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Charles Dickens: Bleak House
11. CHAPTER XI: Our Dear Brother (continued)
And all that night the coffin stands ready by the old portmanteau; and the lonely figure on the bed, whose path in life has lain through five and forty years, lies there with no more track behind him that any one can trace than a deserted infant.
Next day the court is all alive--is like a fair, as Mrs. Perkins, more than reconciled to Mrs. Piper, says in amicable conversation with that excellent woman. The coroner is to sit in the first-floor room at the Sol's Arms, where the Harmonic Meetings take place twice a week and where the chair is filled by a gentleman of professional celebrity, faced by Little Swills, the comic vocalist, who hopes (according to the bill in the window) that his friends will rally round him and support first-rate talent. The Sol's Arms does a brisk stroke of business all the morning. Even children so require sustaining under the general excitement that a pieman who has established himself for the occasion at the corner of the court says his brandy-balls go off like smoke. What time the beadle, hovering between the door of Mr. Krook's establishment and the door of the Sol's Arms, shows the curiosity in his keeping to a few discreet spirits and accepts the compliment of a glass of ale or so in return.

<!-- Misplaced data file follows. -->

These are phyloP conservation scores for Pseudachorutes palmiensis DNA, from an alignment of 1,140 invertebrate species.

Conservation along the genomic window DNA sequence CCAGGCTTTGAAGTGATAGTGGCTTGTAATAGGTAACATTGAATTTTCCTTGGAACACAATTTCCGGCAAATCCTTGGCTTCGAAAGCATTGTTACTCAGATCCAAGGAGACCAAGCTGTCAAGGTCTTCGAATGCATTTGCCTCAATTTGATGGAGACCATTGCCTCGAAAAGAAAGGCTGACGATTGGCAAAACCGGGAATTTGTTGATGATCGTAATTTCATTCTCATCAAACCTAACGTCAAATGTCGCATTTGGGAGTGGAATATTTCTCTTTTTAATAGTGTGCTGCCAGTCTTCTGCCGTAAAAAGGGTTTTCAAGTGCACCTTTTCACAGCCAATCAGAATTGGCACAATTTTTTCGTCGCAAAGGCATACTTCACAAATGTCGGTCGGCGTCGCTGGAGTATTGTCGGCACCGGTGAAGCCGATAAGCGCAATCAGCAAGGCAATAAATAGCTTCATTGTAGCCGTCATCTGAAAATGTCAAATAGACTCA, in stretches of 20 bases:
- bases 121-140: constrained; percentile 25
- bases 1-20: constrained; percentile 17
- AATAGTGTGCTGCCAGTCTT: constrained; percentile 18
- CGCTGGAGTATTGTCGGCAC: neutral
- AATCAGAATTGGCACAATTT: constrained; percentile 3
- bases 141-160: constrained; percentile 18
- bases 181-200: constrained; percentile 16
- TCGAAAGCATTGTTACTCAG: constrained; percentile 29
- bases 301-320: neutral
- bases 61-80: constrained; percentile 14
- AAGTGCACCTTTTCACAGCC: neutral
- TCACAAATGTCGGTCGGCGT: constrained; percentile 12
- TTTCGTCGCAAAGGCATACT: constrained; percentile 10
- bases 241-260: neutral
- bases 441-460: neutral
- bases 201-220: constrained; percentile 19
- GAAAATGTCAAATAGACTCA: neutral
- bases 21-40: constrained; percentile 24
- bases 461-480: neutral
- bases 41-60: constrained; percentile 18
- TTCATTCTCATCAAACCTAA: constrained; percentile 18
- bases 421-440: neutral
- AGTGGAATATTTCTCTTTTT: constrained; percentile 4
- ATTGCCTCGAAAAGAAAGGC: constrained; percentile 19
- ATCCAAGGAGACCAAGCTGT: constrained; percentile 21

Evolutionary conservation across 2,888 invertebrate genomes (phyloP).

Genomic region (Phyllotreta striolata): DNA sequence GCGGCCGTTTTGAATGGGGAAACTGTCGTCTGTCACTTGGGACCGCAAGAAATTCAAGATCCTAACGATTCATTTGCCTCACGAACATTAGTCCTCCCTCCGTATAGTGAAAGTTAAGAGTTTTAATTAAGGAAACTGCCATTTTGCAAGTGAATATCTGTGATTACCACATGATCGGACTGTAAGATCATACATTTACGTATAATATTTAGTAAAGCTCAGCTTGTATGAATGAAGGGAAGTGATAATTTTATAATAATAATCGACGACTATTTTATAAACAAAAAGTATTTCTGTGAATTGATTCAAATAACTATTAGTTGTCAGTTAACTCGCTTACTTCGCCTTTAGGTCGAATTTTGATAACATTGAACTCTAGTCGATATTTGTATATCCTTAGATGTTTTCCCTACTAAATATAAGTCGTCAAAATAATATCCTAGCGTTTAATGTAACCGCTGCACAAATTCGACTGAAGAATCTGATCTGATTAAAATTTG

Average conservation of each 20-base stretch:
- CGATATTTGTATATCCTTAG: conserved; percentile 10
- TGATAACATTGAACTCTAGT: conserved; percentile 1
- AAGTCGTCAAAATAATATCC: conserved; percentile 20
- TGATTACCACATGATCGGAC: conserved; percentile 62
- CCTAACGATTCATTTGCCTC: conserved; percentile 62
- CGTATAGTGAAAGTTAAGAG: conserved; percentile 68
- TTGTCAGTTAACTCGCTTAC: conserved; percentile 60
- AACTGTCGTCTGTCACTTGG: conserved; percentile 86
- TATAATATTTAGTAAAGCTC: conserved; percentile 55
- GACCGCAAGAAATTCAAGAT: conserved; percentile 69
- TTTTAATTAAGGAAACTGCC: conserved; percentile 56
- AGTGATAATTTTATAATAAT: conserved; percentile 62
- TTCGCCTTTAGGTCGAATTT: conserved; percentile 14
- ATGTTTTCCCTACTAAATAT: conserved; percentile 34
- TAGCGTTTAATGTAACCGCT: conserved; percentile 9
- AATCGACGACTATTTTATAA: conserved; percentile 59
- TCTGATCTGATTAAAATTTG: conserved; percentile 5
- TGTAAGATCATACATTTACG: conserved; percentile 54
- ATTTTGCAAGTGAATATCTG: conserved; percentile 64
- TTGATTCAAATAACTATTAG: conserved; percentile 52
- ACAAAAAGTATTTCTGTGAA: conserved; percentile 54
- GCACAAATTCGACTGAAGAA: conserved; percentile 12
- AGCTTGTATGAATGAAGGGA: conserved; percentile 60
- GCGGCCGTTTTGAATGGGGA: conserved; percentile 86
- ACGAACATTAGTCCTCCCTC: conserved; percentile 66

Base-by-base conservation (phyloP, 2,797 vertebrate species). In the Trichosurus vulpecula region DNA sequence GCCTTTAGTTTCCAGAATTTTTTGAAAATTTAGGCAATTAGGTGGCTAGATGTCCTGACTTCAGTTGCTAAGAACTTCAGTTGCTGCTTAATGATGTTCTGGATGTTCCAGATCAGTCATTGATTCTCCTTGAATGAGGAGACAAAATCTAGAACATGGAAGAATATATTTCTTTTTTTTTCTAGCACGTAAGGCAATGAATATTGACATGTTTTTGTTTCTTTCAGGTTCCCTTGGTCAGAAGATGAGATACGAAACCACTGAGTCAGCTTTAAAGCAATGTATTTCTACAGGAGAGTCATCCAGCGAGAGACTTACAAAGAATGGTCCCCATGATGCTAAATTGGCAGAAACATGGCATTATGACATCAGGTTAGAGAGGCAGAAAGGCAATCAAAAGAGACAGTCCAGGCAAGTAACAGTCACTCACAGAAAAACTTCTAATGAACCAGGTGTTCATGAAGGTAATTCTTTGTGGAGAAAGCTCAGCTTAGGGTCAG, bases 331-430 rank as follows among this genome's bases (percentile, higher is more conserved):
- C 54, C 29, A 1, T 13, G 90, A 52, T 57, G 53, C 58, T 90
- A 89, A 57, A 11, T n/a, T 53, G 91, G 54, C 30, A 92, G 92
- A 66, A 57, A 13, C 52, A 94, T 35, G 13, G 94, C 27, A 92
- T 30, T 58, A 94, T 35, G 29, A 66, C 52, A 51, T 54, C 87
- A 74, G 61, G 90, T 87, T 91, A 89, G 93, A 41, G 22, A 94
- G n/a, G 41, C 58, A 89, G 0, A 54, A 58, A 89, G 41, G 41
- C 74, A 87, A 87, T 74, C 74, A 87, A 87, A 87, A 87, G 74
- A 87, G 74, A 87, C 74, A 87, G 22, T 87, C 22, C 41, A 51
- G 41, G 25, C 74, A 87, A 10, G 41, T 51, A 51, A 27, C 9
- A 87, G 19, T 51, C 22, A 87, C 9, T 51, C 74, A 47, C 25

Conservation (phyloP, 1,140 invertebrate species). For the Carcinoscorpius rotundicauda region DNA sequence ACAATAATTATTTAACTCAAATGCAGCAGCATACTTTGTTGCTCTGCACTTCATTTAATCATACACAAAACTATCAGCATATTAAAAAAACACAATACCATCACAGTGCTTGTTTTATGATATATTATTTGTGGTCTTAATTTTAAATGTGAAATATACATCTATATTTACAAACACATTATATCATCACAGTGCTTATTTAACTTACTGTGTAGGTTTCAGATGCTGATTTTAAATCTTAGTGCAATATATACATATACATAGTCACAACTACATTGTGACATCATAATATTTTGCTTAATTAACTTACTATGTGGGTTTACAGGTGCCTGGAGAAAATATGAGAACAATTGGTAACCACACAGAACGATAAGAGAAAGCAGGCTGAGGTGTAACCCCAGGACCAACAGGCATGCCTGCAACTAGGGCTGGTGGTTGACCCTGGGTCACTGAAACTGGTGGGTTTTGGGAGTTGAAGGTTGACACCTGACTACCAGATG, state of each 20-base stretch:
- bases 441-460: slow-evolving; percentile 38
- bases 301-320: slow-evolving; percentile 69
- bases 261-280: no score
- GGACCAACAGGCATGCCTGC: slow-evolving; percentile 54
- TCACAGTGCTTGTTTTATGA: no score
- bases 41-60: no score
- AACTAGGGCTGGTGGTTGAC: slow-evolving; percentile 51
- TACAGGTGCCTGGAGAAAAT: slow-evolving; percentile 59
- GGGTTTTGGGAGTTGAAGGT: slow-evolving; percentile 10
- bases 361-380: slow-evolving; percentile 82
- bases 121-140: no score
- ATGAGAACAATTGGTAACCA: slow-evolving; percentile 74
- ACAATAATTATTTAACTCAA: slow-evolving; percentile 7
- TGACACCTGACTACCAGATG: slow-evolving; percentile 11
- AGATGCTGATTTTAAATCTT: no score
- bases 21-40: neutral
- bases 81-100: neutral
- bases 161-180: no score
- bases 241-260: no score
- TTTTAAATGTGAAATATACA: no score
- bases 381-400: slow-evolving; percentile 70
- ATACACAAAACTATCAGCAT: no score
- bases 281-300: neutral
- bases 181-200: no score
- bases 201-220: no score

At the appointed hour arrives the coroner, for whom the jurymen are waiting and who is received with a salute of skittles from the good dry skittle-ground attached to the Sol's Arms. The coroner frequents more public-houses than any man alive. The smell of sawdust, beer, tobacco-smoke, and spirits is inseparable in his vocation from death in its most awful shapes. He is conducted by the beadle and the landlord to the Harmonic Meeting Room, where he puts his hat on the piano and takes a Windsor-chair at the head of a long table formed of several short tables put together and ornamented with glutinous rings in endless involutions, made by pots and glasses. As many of the jury as can crowd together at the table sit there. The rest get among the spittoons and pipes or lean against the piano. Over the coroner's head is a small iron garland, the pendant handle of a bell, which rather gives the majesty of the court the appearance of going to be hanged presently.
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